What Is Pond Aeration?
Pond aeration is the process of increasing or maintaining the amount of dissolved oxygen in a pond. It involves the natural or mechanical movement of water that breaks the pond’s surface layer, to bring the water into contact with the air. Increased air contact results in higher and more consistent levels of oxygen in the water – a key component of a healthy aquatic ecosystem.
Wind, heavy rain and waterfalls are natural sources of aeration in a lake or pond. When these are not present (or inconsistent), mechanical circulators and aerating fountains are used to keep dissolved oxygen at optimal levels.
What Happens in a Poorly Aerated Pond?
Bodies of water that are not properly circulated naturally “stratify” into layers based on temperature, oxygen level and density. This is when the water column separates into a layer of warm, oxygen-rich water (the epilimnion) at the surface, a dividing layer (the thermocline), and cold, oxygen-poor water (the hypolimnion) near the bottom.
Stratification can wreak havoc on a pond resulting in several problems. Most notably, ponds in temperate regions can see the thermocline collapse as the weather cools in the fall. This results in a rapid mixing of the water column, which causes oxygen depletion and can cause large-scale fish kills. (Fish kills caused by stratification don’t only occur during the winter. Heavy rains can break up warm-weather stratification, leading to mass death in the summer months.)
Additionally, stratification will create a deep layer of foul-smelling muck at the bottom of the pond or lake.
Without proper pond aeration, aerobic bacteria on the pond floor do not receive the necessary oxygen to break down organic material that falls from the warmer, oxygen-rich layers above. This results in thick deposits of muck – essentially rotting organic material.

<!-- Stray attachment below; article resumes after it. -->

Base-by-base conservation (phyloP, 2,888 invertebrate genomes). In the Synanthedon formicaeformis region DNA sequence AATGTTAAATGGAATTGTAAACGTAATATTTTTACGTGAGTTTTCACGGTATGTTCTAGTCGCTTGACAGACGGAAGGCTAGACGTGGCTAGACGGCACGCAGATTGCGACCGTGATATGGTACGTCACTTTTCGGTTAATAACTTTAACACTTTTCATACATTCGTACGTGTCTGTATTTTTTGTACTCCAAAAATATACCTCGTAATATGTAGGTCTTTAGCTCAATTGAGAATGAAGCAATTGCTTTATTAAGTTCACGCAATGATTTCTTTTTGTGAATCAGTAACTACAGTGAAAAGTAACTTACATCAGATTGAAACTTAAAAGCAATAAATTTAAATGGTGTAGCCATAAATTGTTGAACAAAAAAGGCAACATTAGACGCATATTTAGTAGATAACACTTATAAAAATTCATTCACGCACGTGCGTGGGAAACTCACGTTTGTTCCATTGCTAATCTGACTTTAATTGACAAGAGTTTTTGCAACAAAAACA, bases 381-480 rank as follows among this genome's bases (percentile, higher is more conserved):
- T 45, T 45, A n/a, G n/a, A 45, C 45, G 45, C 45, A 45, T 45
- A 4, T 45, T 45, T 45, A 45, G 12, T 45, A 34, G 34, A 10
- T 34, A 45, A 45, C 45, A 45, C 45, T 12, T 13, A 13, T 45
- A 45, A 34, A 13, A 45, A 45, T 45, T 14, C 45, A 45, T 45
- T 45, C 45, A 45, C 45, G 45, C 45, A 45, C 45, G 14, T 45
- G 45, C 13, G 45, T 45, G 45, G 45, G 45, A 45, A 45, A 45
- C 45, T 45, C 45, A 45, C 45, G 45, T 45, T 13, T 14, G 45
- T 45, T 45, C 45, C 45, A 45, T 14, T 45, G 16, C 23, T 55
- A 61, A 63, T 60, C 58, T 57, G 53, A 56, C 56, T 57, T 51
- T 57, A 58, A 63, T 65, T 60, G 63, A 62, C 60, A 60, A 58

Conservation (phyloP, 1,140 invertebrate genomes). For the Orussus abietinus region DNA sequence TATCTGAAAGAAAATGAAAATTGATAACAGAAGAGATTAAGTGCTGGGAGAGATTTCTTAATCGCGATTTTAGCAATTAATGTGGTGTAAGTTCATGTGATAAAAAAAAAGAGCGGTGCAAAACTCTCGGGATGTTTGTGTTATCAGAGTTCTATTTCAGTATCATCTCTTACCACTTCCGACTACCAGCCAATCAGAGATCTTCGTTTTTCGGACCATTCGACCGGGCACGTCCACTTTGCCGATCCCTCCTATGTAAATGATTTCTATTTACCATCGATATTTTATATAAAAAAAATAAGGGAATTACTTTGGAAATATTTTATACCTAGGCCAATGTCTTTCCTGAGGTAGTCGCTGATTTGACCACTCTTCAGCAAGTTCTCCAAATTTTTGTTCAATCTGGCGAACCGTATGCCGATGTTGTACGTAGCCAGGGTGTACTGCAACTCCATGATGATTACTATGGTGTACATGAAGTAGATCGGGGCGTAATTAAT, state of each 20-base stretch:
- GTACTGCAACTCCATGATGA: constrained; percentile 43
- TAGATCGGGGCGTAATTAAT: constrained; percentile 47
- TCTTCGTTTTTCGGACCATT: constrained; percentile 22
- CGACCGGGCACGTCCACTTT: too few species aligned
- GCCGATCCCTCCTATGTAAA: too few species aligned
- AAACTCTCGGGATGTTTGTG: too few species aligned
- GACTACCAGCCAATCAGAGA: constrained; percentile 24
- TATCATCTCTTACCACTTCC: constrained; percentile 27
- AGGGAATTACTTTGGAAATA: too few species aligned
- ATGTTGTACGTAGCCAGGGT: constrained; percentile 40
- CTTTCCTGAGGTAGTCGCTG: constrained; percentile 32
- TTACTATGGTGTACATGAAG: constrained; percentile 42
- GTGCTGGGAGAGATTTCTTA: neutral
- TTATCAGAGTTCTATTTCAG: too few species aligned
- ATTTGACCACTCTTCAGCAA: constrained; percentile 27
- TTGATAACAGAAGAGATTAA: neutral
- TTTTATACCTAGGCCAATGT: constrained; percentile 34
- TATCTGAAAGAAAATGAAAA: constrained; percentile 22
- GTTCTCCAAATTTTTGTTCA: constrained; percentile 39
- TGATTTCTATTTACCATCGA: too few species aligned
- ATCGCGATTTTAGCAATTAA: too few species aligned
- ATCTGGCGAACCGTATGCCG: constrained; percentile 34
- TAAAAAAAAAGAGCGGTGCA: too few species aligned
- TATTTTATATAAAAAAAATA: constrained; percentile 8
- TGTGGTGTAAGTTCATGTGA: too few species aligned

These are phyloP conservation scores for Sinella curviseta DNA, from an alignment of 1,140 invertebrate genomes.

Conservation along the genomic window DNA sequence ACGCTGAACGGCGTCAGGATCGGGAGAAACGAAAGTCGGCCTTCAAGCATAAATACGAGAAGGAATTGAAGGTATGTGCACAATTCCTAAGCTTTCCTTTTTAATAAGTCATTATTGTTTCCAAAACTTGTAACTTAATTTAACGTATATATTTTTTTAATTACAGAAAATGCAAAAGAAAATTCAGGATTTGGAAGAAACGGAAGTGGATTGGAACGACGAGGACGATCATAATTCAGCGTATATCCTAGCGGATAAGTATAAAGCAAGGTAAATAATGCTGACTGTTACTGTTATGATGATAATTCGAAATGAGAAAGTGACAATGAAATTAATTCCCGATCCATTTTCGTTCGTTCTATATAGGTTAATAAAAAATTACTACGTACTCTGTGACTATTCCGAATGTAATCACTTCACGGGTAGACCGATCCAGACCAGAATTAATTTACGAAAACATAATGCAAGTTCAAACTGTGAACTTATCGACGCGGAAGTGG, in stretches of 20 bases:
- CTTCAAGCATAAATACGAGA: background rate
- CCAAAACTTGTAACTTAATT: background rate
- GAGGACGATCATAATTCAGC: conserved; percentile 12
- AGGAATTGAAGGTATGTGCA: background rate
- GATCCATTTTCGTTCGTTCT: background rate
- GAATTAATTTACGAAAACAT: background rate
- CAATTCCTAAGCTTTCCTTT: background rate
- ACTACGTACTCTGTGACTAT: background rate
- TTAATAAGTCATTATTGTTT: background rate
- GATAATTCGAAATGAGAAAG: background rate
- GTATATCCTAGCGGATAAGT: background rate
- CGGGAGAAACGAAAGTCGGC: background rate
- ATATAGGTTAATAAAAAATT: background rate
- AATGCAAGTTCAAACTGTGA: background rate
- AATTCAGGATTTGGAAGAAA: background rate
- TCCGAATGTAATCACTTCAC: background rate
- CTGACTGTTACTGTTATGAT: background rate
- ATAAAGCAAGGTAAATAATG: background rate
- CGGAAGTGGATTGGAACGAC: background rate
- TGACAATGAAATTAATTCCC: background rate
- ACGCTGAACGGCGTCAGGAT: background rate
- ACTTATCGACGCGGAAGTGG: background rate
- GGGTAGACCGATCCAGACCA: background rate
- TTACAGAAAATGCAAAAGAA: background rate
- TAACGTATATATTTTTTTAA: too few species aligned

Muck is rich in nutrients, which can lead to the unchecked growth of algae, unwanted floating plants, unhealthy fish, mosquito breeding and more. Pond muck impacts both water clarity and the overall aesthetic value of the pond. Unchecked overtime increased levels of muck lead to pond eutrophication which is the slow death of the pond.
How Can You Tell If a Pond Isn’t Well Aerated?
Poor pond aeration results in:
- Foul smells; typically described as rotten eggs or spoiled meat
- A thick layer of muck on the bottom
- Unwanted plant growth or algae blooms
- Poor water clarity
- Unhealthy or dying fish
- Poor pH readings
- High concentrations of phosphorus and nitrogen
How Do You Aerate a Pond?
Aerating fountains use an electric motor and turbine assembly to pull cooler water from the pond bottom and push it to the surface in a fountain like decorative pattern. They can be used in shallow ponds (sometimes requiring as little as 30 inches/76cm of water) and are meant to combine powerful aeration with aesthetic enhancement.
There are several types of pond aeration systems also known as pond circulators:
- Aspirators transfer oxygen from the surface into the water column through a venturi tube. This creates no surface spray.
- High-volume aerators pump large amounts of water above the surface. These are most typically used in severe and industrial environments, such as wastewater ponds.
- Mixers circulate water horizontally in order to break up stagnant or stratified water.
- Diffusers act as underwater “bubblers,” aerating, destratifying and circulating pond or lake water without disturbing natural surroundings.
Pond Aeration: The Key to a Healthy Pond Ecosystem
If a pond is foul smelling, overrun with algae or simply isn’t producing large enough fish, poor aeration is likely a root cause of the problem. Increased water movement and contact with air can help turn a stagnant body of water into a thriving, healthy system. Realize not all pond fountains aerate. An aerating fountain that will positively impact a pond needs to add minimum of 2lbs/1Kg of oxygen per horsepower!